Buick Borrows Features from 'Dream' Cars
Buick Borrows Features from 'Dream' Cars
The Spartanburg Herald
March 4, 1954
The majestic beauty of Buick styling for 1954 is exemplified in the four-door Roadmaster sedan, the luxury model in the Buick line. Completely new for 1954, the Roadmaster features such styling innovations as a panoramic windshield, built-in sun visor and a rain cove that permits a partial opening of the windows in a rain storm. Mounted on a 127-inch wheelbase, the Roadmaster is powered by a 200-horsepower V-8 engine. Power steering and Twin-Turbine Dynaflow are standard. Wire wheels are optional.
Many features of Buick's advanced new styling for 1954 were borrowed from the "dream" cars Buick has exhibited throughout the country during the last three years, according to Ivan L. Wiles, general manager of Buick and vice president of General Motors.
"We've always taken one or two features from our dream cars and adapted them to current models," Wiles said, "but this year we've borrowed so extensively from these futuristic cars that in the 1954 Buick we actually have the car of tomorrow today."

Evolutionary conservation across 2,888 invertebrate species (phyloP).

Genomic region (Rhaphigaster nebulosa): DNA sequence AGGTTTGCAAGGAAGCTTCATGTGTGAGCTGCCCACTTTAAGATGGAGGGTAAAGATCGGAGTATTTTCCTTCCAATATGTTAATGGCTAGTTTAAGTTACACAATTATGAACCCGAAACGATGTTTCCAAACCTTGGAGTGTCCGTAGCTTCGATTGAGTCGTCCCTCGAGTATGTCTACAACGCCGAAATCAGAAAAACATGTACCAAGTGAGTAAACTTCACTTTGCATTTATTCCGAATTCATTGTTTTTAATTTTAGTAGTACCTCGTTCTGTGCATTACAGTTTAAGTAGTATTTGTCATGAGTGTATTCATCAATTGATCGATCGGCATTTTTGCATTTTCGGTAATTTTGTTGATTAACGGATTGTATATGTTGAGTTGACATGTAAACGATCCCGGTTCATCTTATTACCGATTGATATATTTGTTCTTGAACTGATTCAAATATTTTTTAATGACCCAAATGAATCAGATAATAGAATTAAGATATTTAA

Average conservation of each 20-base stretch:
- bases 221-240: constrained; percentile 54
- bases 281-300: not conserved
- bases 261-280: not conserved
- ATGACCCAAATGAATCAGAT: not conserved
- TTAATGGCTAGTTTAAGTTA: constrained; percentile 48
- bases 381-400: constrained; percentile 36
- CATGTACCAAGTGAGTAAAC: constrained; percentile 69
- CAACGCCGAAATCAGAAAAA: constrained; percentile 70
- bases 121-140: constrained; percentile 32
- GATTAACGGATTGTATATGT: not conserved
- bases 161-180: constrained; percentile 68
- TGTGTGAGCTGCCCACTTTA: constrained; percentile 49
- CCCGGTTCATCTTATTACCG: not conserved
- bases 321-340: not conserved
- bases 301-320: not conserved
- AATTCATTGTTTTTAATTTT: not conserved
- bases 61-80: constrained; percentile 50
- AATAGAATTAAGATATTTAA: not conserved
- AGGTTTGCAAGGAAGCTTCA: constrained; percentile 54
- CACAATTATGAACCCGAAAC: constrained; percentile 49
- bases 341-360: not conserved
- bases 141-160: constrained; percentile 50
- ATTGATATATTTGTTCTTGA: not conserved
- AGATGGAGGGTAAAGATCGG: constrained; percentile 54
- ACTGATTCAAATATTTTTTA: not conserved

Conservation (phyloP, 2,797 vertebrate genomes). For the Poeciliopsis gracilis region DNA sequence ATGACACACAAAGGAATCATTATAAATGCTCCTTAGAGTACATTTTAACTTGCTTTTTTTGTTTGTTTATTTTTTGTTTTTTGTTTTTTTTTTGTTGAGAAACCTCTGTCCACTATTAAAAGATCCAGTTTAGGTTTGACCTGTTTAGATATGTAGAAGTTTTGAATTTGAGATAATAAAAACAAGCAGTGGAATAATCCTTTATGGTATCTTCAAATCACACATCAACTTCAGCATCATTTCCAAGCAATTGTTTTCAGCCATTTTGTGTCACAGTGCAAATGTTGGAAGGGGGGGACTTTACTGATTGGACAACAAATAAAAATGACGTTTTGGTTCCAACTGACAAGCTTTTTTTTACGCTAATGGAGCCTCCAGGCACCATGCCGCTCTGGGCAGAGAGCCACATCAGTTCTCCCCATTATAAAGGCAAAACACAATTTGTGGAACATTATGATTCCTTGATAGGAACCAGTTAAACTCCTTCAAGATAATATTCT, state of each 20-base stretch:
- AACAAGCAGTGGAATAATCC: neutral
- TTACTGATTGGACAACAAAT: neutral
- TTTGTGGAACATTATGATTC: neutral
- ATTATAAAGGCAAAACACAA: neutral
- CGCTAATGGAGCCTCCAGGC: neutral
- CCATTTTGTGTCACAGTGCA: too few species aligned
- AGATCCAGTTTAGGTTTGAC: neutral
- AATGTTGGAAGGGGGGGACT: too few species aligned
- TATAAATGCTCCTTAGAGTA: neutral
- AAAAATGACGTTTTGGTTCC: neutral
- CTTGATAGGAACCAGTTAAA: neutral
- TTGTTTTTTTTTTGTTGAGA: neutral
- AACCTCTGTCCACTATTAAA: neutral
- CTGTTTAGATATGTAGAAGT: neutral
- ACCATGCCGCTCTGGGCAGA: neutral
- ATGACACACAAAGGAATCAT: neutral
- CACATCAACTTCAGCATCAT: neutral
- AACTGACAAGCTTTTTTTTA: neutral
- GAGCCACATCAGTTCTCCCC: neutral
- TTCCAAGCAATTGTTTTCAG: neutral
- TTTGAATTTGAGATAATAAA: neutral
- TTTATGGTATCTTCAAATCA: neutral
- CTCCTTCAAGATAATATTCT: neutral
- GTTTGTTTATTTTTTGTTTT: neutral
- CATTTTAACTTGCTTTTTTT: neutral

Wiles said there were more than a dozen features on the new Buicks that were taken from Buick's XP-300, the Wildcat and the Skylark.
Buick's new line for 1954 comes in four series with all new, roomier bodies, beautiful new exterior and interior styling, longer wheelbases, panoramic windshields that permit up to 19 per cent more visibility, and more powerful and efficient V-8 engines.
The Special Series makes its debut in the V-8 class in 1954 with a brand new 150 horsepower engine modified after the valve-in-head V-8 introduced in the Roadmaster and Super Series last year.
Horsepower in both the Roadmaster and Super Series has been increased, with the Roadmaster boosted from 188 to 200, and the Super from 170 to 182.
New also to the Buick line for 1954 is the Century Series, designed to sell in the price range between the Special and Super. The Century, which features a 200-horsepower Roadmaster engine mounted on a 122-inch wheelbase, has a very high power-to-weight ratio and is the outstanding performer in the Buick line.
All-steel estate wagons are available for the first time this year in the Century and Special Series.